Clio, the muse of history, smiles and nods her head on every page.



A collection of speeches by the Pulitzer Prize– and National Book Award–winning historian and biographer.

Arranged chronologically, the texts of these speeches—most were university graduation talks—reveal both McCullough’s (The Wright Brothers, 2015, etc.) passion for history and his profound belief in America, or at least his vision of America, which is both encompassing and deeply hopeful. A number of significant historical figures appear throughout: John and Abigail Adams—McCullough, of course, published a Pulitzer-winning biography of John in 2001—John Quincy Adams, and Thomas Jefferson. The author also focuses on some who are slightly less well known: Lafayette, Simon Willard (whose clock in the U.S. Capitol appears in both the first and last of McCullough’s speeches), Founder Benjamin Rush, and clergyman Manasseh Cutler, founder of Ohio University. Throughout, the author displays a sincere respect for subject and audience. For the graduation speeches, he researched local history and prominent figures to enliven his talk, and he spoke directly to the graduates, offering advice—e.g., read books, study history, quit saying “like” and “you know.” At the national venues (Monticello, the U.S. Capitol), he rehearses their history both with engaging details and sweeping paeans. McCullough is relentlessly positive. At Monticello, for example, he confines his comments about Jefferson’s slave owning to a single sentence, and in his account of the long friendship between France and the United States, he does not mention the Iraq War, “freedom fries,” etc. But, as Emily Dickinson wrote, “hope is the thing with feathers,” and it is that bird that swoops through all.

Clio, the muse of history, smiles and nods her head on every page.

Pub Date: April 18, 2017

ISBN: 978-1-5011-7421-6

Page Count: 192

Publisher: Simon & Schuster

Review Posted Online: March 20, 2017

Kirkus Reviews Issue: April 1, 2017

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The author's youthfulness helps to assure the inevitable comparison with the Anne Frank diary although over and above the...


Elie Wiesel spent his early years in a small Transylvanian town as one of four children. 

He was the only one of the family to survive what Francois Maurois, in his introduction, calls the "human holocaust" of the persecution of the Jews, which began with the restrictions, the singularization of the yellow star, the enclosure within the ghetto, and went on to the mass deportations to the ovens of Auschwitz and Buchenwald. There are unforgettable and horrifying scenes here in this spare and sombre memoir of this experience of the hanging of a child, of his first farewell with his father who leaves him an inheritance of a knife and a spoon, and of his last goodbye at Buchenwald his father's corpse is already cold let alone the long months of survival under unconscionable conditions. 

The author's youthfulness helps to assure the inevitable comparison with the Anne Frank diary although over and above the sphere of suffering shared, and in this case extended to the death march itself, there is no spiritual or emotional legacy here to offset any reader reluctance.

Pub Date: Jan. 16, 2006

ISBN: 0374500010

Page Count: 120

Publisher: Hill & Wang

Review Posted Online: Oct. 7, 2011

Kirkus Reviews Issue: Jan. 15, 2006

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This moving, potent testament might have been titled “Black Lives Matter.” Or: “An American Tragedy.”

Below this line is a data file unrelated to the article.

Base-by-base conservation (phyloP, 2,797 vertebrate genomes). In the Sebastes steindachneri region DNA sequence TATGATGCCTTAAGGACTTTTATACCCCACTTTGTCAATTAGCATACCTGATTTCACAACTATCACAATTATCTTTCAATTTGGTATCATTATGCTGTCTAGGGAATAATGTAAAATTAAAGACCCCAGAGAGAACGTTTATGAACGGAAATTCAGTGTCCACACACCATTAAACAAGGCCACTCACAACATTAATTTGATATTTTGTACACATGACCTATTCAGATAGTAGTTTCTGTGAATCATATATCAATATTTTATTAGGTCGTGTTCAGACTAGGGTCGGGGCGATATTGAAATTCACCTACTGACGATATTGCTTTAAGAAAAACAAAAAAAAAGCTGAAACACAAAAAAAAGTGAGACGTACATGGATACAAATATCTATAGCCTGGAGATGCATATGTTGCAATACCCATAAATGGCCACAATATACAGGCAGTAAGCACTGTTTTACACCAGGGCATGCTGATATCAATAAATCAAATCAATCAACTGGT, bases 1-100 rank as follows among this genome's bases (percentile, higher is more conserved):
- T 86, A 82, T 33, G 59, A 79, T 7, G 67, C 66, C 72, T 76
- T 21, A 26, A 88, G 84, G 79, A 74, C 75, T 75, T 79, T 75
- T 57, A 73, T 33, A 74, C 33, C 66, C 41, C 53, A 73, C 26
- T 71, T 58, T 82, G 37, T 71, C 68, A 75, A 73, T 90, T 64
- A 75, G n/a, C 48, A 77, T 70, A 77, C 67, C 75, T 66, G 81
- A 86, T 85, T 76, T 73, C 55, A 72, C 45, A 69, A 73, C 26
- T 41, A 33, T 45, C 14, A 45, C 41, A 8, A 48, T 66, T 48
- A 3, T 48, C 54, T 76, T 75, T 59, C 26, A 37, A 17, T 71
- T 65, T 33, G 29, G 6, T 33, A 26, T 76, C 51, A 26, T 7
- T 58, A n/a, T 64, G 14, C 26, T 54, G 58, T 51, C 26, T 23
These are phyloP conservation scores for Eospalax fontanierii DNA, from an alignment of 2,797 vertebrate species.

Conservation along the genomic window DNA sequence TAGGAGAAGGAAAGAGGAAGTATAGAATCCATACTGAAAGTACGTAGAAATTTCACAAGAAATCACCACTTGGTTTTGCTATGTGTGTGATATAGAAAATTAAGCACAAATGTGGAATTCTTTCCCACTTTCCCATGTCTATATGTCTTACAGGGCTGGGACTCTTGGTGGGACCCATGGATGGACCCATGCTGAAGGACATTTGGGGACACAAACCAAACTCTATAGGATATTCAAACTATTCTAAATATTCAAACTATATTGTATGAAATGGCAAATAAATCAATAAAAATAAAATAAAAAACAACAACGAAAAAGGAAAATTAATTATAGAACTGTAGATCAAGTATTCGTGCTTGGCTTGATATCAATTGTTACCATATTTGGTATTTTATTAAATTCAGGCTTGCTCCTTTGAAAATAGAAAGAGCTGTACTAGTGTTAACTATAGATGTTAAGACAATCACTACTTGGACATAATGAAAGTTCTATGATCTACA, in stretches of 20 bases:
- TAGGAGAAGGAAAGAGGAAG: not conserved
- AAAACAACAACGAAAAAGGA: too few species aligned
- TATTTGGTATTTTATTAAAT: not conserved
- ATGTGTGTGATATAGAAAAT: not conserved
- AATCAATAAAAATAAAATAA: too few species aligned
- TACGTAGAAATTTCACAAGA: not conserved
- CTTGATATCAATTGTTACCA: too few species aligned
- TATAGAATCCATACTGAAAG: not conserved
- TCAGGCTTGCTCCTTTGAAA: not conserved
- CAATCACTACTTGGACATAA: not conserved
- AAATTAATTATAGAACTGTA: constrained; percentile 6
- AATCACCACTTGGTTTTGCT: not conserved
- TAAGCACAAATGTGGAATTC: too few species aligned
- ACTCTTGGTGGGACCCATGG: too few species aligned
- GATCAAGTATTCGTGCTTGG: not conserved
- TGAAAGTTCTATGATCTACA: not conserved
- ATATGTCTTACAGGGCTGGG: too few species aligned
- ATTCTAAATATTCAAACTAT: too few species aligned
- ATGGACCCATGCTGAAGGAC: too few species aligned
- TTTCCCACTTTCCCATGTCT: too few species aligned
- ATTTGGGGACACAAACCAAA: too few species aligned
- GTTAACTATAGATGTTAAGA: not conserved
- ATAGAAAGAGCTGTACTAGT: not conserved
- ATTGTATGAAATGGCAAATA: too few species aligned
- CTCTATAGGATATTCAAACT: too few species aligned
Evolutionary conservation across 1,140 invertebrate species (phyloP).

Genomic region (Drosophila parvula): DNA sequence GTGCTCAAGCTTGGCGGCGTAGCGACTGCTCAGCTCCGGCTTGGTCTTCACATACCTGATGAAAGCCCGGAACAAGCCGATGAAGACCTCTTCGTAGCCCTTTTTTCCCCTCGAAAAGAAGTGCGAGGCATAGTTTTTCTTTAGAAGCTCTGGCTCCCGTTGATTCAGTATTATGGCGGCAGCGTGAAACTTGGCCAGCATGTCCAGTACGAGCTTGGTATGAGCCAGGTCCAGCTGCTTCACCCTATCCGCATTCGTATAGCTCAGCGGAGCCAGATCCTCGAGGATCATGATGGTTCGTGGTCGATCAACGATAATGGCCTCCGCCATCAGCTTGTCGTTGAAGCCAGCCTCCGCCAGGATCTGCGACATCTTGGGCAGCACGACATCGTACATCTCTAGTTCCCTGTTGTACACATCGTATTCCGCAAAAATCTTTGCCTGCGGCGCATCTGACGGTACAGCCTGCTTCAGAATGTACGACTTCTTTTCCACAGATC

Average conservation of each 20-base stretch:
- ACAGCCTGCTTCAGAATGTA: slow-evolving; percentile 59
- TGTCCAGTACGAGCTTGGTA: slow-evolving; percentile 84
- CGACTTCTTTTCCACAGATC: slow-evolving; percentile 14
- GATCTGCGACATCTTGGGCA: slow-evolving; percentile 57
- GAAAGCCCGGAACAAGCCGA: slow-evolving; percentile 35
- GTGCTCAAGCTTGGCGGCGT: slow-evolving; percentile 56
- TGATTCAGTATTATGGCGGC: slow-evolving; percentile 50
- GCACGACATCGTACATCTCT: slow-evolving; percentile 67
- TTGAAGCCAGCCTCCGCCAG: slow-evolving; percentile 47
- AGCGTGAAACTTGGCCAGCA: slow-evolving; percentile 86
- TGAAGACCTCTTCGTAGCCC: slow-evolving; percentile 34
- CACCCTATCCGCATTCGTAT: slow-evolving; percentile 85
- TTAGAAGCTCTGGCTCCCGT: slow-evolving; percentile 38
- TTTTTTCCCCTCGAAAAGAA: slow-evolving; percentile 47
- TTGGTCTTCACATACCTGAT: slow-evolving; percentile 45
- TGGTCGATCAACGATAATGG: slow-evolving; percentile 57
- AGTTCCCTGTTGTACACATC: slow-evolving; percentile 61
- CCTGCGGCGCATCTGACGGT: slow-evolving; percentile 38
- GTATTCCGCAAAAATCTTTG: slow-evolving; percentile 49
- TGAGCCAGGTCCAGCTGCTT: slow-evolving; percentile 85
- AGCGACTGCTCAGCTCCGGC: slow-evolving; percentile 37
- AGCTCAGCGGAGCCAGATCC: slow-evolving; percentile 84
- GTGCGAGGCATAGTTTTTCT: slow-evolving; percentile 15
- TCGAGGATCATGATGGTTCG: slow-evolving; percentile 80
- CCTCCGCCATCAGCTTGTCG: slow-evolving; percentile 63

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The powerful story of a father’s past and a son’s future.

Atlantic senior writer Coates (The Beautiful Struggle: A Father, Two Sons, and an Unlikely Road to Manhood, 2008) offers this eloquent memoir as a letter to his teenage son, bearing witness to his own experiences and conveying passionate hopes for his son’s life. “I am wounded,” he writes. “I am marked by old codes, which shielded me in one world and then chained me in the next.” Coates grew up in the tough neighborhood of West Baltimore, beaten into obedience by his father. “I was a capable boy, intelligent and well-liked,” he remembers, “but powerfully afraid.” His life changed dramatically at Howard University, where his father taught and from which several siblings graduated. Howard, he writes, “had always been one of the most critical gathering posts for black people.” He calls it The Mecca, and its faculty and his fellow students expanded his horizons, helping him to understand “that the black world was its own thing, more than a photo-negative of the people who believe they are white.” Coates refers repeatedly to whites’ insistence on their exclusive racial identity; he realizes now “that nothing so essentialist as race” divides people, but rather “the actual injury done by people intent on naming us, intent on believing that what they have named matters more than anything we could ever actually do.” After he married, the author’s world widened again in New York, and later in Paris, where he finally felt extricated from white America’s exploitative, consumerist dreams. He came to understand that “race” does not fully explain “the breach between the world and me,” yet race exerts a crucial force, and young blacks like his son are vulnerable and endangered by “majoritarian bandits.” Coates desperately wants his son to be able to live “apart from fear—even apart from me.”

This moving, potent testament might have been titled “Black Lives Matter.” Or: “An American Tragedy.”

Pub Date: July 8, 2015

ISBN: 978-0-8129-9354-7

Page Count: 176

Publisher: Spiegel & Grau

Review Posted Online: May 6, 2015

Kirkus Reviews Issue: July 1, 2015

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